Car air conditioning prices
This is the conclusion of a 3 part article about the air conditioning system of vehicles. Even though most vehicles produced today are equipped with air conditioning it is still a luxury option. It is not needed for the operation of a vehicle.
In the first article we discussed the process of an air conditioning inspection which is checking the operation of the compressor, it’s clutch and belt, checking the high and low pressures of the system while operating, check proper control panel operation, checking heater blower fan and engine cooling fan for operation, check for restrictions in the system, check for proper air flow through the condenser and evaporator, checking for obvious leaks. This inspection can take anywhere between ½ to an 1 hour of labor time, depending on the specific make and model of vehicle and how easy it is to access the location of the air conditioning components.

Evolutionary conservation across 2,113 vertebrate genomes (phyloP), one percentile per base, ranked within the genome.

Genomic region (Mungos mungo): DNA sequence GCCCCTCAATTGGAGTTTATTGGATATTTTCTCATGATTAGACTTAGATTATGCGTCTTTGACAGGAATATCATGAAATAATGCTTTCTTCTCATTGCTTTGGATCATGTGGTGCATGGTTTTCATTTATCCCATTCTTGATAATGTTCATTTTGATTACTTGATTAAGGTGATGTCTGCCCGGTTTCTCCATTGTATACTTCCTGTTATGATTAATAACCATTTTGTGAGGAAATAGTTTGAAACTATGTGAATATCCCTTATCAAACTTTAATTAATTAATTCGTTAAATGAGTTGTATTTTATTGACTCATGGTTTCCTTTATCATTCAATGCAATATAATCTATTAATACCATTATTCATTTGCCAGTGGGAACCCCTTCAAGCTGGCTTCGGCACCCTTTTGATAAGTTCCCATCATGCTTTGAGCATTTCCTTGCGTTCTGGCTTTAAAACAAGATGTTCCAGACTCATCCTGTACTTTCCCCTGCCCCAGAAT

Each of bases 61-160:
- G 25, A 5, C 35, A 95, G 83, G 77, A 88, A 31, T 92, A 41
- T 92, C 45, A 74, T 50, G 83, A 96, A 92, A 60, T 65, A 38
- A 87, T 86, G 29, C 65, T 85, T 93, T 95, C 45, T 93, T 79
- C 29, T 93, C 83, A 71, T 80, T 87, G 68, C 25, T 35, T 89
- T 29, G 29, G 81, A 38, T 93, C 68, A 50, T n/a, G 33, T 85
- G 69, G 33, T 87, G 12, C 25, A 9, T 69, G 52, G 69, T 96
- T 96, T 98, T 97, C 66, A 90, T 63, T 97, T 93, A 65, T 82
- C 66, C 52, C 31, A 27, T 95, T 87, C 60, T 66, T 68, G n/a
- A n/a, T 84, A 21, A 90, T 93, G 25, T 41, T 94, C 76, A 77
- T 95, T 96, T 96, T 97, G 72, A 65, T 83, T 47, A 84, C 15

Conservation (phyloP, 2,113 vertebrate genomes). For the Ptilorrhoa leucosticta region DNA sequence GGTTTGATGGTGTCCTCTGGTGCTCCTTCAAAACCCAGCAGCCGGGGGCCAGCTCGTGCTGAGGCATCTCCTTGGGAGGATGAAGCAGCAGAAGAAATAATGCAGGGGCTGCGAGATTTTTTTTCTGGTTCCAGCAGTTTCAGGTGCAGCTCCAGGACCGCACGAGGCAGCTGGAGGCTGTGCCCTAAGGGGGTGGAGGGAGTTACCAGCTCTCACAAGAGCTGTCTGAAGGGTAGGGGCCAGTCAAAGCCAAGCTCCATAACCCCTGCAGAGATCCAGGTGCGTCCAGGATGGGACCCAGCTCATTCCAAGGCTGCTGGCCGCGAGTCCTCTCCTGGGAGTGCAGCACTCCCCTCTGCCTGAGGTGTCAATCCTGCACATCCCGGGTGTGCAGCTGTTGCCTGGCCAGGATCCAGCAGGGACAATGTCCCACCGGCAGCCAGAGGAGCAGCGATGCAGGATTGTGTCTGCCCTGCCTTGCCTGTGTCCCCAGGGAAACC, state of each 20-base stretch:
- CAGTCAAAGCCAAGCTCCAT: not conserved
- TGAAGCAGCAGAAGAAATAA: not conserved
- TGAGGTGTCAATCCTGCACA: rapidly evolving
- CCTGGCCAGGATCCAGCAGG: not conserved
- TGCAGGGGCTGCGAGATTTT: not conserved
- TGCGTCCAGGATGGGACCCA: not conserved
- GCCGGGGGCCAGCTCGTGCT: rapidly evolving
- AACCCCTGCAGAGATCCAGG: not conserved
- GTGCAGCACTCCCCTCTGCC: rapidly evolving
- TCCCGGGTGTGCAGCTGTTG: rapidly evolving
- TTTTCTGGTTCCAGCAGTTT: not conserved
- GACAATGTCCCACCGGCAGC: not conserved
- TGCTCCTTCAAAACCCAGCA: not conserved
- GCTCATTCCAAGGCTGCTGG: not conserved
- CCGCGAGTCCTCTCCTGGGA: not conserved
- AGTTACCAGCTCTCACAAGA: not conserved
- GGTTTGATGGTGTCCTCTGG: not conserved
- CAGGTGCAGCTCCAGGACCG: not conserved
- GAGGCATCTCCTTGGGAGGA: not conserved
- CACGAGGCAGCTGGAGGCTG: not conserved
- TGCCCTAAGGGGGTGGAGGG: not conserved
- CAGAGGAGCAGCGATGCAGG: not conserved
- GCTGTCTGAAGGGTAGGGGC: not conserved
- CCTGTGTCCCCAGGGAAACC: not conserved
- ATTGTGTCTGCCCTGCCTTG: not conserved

If the freon/refrigerant is determined to be low and the leak is not obvious then dye needs to be added to the system along with more freon to pressurize and operate the system properly. Depending upon whether a few ounces are added or a complete evacuation and recharge with freon and dye are suggested the price can vary. Freon is charged by the ounce and a vehicle can hold anywhere from about 14 ounces up to 48 ounces in some of the older vehicles. So you can be into a top off for as little as $50.00 again depending on how much freon/refrigerant is used and what type R-12 is substantially more expensive. A complete evacuation and recharge of a system with dye added takes about an hour and ½ of labor along with the dye and refrigerant needed and can range from about $180.00 to over $300.00 again depending on how much freon/refrigerant and the type is needed. R-134 is the standard in vehicles produced starting in 1994 and it one-third the price of R-12 that was used in vehicles produced prior to 1994.